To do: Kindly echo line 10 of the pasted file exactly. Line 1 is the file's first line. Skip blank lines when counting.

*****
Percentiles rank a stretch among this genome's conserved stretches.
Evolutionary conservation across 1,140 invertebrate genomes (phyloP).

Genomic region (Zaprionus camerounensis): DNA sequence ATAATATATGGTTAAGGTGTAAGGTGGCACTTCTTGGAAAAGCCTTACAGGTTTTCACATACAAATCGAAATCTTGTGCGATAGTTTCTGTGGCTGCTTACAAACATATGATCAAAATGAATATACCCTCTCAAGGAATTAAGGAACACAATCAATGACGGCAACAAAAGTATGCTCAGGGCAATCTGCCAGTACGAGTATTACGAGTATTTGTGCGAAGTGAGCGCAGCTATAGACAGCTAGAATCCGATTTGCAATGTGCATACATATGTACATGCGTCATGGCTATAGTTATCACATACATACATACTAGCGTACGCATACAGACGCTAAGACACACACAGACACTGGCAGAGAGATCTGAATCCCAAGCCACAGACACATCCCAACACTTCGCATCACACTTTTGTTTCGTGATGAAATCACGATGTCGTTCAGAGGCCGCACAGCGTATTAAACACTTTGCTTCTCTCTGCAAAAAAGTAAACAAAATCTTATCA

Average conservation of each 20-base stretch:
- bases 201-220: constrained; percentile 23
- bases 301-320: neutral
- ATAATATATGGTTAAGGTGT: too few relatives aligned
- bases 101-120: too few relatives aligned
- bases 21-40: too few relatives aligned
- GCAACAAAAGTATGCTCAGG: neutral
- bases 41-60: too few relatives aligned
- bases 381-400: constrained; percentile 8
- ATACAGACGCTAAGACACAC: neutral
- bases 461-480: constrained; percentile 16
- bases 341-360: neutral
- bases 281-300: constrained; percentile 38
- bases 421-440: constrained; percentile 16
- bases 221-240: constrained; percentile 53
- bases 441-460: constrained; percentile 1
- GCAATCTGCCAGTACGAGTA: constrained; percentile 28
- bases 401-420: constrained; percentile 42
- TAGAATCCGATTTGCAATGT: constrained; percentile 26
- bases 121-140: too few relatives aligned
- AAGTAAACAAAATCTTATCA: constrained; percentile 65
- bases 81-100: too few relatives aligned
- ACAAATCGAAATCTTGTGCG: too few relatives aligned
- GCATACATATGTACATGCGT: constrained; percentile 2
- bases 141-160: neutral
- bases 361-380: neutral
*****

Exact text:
- GCAACAAAAGTATGCTCAGG: neutral